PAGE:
My next class (which was at 47 Quai D’Austerlitz – I didn’t just make up the address) was with one girl who was pre-intermediate. Having only had classes with intermediate and upper-intermediate students, I was surprised at how much of a drop there was in her fluency. I think a lot of it is a practice issue, but I realised that I need to improve my vocab definitions (I have a habit of explaining words with more difficult words). She was also fun, but it was more difficult to figure out what interested her, and to figure out how to make the topics relevant to her.

My third and final class of the day was with two pre-intermediate girls, though only one showed up. She was lovely, and very receptive to grammatical concepts – we did some work on modal verbs and I was just able to give her some simple rules, and she accepted them, no questions asked. She then did the activities using the rules – after one of my intensive classes it was a bit of a relief, she just followed the rules and accepted that they worked, and didn’t really care about why. Unfortunately in this class I hadn’t copied the right audio files, so half of my lesson plan was gone, but I had a number of other activities on hand that I could use. However, this didn’t result in my most dynamic lesson of the day, and at 2:20 I was debating whether or not to give her some more work, or just finish a bit early.

The first lesson went from 9 to 10:30, the second from 11 to 12:30. The third started at 1:30. At 2:25 we’d finished talking and I said that I could give her another activity, or we could finish five minutes early. We decided to finish five minutes early, and it was only after I had left the building and was on my way to the metro that I remembered it was a 90 minute lesson and I’d finished it 35 minutes early. I know – my bad.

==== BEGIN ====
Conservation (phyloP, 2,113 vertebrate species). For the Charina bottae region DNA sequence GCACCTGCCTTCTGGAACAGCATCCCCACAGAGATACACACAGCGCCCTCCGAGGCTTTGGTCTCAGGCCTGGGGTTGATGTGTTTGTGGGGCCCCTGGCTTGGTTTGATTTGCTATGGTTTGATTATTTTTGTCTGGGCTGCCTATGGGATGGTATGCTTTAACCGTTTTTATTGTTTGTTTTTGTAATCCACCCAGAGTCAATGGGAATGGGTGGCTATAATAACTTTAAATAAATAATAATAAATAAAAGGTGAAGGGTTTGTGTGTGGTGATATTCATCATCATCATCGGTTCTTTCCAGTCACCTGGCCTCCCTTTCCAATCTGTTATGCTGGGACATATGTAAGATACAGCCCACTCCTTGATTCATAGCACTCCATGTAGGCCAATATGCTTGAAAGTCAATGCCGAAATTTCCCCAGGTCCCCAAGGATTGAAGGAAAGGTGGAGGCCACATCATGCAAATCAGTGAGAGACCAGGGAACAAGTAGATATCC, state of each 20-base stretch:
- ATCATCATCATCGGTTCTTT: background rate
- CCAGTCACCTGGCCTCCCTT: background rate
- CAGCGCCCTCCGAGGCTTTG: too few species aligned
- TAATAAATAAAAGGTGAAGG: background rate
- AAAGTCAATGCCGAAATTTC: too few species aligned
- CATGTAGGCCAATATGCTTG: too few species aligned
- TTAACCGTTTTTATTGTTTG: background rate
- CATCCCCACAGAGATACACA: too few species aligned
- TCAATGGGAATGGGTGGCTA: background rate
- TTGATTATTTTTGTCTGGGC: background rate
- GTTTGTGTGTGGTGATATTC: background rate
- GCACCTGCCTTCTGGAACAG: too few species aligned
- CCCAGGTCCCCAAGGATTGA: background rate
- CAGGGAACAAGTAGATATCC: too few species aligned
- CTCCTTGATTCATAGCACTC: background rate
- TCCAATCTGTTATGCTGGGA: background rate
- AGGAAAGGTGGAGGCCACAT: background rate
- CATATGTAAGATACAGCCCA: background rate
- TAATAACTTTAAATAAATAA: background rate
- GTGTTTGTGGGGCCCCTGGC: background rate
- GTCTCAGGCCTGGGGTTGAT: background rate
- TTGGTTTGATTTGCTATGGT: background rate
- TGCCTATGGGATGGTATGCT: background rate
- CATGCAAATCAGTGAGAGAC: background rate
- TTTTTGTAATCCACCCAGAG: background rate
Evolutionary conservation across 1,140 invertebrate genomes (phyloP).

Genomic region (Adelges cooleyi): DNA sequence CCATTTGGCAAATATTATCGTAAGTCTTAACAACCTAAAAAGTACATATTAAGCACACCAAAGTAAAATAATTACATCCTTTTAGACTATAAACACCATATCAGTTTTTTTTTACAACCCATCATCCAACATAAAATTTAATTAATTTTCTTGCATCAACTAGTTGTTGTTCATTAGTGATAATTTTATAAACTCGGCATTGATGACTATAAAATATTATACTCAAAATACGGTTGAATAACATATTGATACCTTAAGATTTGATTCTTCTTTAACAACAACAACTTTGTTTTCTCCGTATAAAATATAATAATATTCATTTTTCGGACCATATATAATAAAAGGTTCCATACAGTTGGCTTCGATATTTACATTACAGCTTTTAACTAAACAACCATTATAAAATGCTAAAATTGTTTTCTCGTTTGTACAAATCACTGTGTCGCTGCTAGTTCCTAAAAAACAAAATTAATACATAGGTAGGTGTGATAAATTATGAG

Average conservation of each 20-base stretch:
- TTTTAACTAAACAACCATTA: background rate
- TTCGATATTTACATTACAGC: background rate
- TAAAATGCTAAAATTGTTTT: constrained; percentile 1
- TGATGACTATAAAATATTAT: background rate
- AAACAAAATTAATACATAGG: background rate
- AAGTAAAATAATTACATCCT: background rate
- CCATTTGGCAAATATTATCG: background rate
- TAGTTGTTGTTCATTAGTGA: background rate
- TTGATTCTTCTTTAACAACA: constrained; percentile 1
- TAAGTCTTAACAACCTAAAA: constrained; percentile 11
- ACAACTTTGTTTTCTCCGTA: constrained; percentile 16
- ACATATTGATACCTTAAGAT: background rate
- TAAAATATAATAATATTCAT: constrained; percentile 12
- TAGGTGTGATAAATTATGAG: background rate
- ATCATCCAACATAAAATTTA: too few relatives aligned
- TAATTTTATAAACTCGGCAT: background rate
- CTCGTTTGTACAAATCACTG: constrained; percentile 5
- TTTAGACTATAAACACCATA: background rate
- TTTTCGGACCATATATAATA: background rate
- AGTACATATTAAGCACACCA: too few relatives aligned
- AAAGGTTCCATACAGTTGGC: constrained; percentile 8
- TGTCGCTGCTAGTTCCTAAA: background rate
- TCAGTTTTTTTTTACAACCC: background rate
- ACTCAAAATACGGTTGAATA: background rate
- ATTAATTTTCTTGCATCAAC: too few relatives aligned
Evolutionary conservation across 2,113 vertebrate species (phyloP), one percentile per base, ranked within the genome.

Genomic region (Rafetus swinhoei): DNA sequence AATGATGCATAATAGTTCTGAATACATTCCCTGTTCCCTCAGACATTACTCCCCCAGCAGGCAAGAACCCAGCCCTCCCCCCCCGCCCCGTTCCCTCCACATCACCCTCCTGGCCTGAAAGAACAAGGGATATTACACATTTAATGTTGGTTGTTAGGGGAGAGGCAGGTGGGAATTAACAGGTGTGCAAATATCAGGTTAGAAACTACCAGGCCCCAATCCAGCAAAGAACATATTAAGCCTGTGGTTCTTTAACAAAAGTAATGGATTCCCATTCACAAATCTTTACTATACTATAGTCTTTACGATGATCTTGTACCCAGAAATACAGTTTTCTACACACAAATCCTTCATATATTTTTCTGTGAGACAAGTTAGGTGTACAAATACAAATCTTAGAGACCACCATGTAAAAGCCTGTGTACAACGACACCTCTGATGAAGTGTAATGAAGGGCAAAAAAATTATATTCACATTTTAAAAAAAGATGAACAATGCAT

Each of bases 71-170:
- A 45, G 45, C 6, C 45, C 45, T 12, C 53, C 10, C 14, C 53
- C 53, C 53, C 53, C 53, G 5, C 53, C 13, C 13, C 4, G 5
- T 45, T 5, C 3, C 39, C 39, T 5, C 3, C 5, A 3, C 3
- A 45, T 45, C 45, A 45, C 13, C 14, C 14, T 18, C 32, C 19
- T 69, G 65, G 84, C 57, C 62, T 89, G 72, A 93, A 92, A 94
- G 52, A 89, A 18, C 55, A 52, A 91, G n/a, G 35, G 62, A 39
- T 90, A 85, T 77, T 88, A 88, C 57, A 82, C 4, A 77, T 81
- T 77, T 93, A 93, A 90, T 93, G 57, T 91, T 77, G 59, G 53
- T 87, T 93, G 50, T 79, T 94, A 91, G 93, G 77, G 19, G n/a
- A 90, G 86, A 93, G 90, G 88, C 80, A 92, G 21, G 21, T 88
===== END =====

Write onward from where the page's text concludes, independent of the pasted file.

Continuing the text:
I thought about going back, then decided against it – 10 minutes had already passed, which meant that by the time I returned and we’d settled back down there would only be 10 minutes left (the real reason was that I didn’t want to look stupid in Paris and chickened out). So I went to my school’s office to prepare tomorrow’s lessons, and spent two and a half hours hanging out with other teachers in the teachers’ lounge – more importantly, I spent two and a half hours speaking English with fluent English speakers!

So the first classes have gone well, and I’ll try to restrain myself from writing again for a few days :p

TEFL Interviews – second round

Of my interviews, BTL and ICB were the only contenders. After my Wednesday interview, BTL called me back on the Friday to organise an interview on Monday with a gentleman called Paul, who would be asking me pedagogical questions.

We met at 9am, and he asked me a number of questions, including the following:

  • How would you use a newspaper article in a lesson?
  • Explain the difference between the present perfect and the past simple.
  • What would you do to make a shy student more confident?
  • What games could you play in the classroom?
  • What information would you need to know about your students before the class begins?
  • How would you expose your students to different accents?
  • How much would you use course books in a class?
  • How would you structure your average lesson?

Luckily, Renée had asked me the first three questions in my first interview, so I had ready-made answers for those. As for the others, I had revised some of my TEFL course on the weekend, so I was quite confident by the end of the interview.

Afterwards, Paul went to speak to Renée about me. After a few minutes he returned, saying that she was on the phone to the company director, but that I shouldn’t be waiting for too long, and gave me a course book to look over.

Sometime later, Paul returned and said that the company director wanted to meet me. I panicked inwardly – did Renée tell Paul that she’d asked me the same questions? Was I in trouble for cheating?

When the director was ready, I was escorted to his office. I entered the room meekly – like entering the principal’s office – but he immediately put me at ease. A tall, tanned man with impeccably styled, greying hair, he was the very image of a French businessman from the Riviera. Then he started speaking to me in a Cheltenham accent (English Cheltenham, not Australian Cheltenham). We sat on opposite sides of his desk, and he asked me to tell him about myself – education, work experience, teaching experience, etc. Every time I started a sentence, he would start talking and go off on a tangent for about 5mins, then remind himself that he was learning about me and ask me another question (which would lead to him going off on another tangent). As a result, it was the most enjoyable interview I’ve ever had – he was very entertaining and there were a lot of laughs.